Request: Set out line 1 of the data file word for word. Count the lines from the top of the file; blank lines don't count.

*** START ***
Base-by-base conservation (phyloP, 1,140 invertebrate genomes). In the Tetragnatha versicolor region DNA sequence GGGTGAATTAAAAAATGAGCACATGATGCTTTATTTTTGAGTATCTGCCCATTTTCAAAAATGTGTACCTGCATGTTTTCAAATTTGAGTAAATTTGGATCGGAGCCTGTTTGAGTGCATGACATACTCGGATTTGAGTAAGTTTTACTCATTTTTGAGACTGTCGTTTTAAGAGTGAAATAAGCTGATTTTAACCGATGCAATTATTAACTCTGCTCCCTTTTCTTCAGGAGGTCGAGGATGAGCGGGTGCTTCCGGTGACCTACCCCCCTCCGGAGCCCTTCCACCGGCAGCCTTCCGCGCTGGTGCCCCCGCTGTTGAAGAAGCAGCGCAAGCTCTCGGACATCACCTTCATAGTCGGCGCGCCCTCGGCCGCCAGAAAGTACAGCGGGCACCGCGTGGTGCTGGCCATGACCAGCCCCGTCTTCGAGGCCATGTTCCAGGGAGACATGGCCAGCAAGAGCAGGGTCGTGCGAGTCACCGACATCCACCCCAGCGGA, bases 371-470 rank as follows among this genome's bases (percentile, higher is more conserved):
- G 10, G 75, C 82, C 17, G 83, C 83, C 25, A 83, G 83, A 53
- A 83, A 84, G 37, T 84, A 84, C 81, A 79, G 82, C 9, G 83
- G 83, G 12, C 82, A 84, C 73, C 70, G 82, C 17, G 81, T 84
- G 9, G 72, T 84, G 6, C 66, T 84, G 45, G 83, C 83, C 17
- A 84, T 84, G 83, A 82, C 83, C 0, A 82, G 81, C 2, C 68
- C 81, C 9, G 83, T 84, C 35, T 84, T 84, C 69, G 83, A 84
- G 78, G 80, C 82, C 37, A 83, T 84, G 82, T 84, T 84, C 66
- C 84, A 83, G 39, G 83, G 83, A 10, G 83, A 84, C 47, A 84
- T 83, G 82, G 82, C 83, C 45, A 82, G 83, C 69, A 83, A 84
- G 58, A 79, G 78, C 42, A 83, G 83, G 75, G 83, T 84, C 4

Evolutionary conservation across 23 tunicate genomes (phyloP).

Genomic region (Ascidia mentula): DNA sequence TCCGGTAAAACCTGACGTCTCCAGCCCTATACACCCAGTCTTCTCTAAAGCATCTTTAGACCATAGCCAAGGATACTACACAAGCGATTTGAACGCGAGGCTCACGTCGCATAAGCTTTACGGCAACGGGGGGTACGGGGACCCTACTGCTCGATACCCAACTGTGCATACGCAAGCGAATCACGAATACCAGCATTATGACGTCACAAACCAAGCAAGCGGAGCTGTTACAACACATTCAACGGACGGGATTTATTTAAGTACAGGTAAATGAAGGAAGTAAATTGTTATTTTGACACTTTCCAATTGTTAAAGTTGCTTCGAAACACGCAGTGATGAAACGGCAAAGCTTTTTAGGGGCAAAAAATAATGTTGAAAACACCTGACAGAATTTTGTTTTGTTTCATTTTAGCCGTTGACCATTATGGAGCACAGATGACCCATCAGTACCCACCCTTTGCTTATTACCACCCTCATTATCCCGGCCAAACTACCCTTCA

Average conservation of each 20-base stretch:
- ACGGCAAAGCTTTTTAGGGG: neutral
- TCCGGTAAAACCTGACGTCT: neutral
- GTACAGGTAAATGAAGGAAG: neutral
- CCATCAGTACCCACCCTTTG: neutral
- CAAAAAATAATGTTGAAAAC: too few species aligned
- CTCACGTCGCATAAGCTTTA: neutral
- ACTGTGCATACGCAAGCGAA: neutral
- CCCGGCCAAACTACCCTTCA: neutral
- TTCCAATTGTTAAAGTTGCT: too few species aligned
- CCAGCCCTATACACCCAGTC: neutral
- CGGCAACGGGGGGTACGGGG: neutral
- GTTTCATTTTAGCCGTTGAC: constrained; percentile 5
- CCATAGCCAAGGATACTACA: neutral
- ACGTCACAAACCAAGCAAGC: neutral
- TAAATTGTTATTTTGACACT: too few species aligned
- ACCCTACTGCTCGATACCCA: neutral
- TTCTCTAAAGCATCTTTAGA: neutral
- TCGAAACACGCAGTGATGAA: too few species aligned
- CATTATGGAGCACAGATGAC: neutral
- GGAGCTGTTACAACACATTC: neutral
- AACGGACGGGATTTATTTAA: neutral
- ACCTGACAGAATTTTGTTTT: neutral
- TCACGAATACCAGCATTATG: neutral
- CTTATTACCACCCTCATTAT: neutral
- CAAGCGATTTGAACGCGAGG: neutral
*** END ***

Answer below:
Base-by-base conservation (phyloP, 1,140 invertebrate genomes). In the Tetragnatha versicolor region DNA sequence GGGTGAATTAAAAAATGAGCACATGATGCTTTATTTTTGAGTATCTGCCCATTTTCAAAAATGTGTACCTGCATGTTTTCAAATTTGAGTAAATTTGGATCGGAGCCTGTTTGAGTGCATGACATACTCGGATTTGAGTAAGTTTTACTCATTTTTGAGACTGTCGTTTTAAGAGTGAAATAAGCTGATTTTAACCGATGCAATTATTAACTCTGCTCCCTTTTCTTCAGGAGGTCGAGGATGAGCGGGTGCTTCCGGTGACCTACCCCCCTCCGGAGCCCTTCCACCGGCAGCCTTCCGCGCTGGTGCCCCCGCTGTTGAAGAAGCAGCGCAAGCTCTCGGACATCACCTTCATAGTCGGCGCGCCCTCGGCCGCCAGAAAGTACAGCGGGCACCGCGTGGTGCTGGCCATGACCAGCCCCGTCTTCGAGGCCATGTTCCAGGGAGACATGGCCAGCAAGAGCAGGGTCGTGCGAGTCACCGACATCCACCCCAGCGGA, bases 371-470 rank as follows among this genome's bases (percentile, higher is more conserved):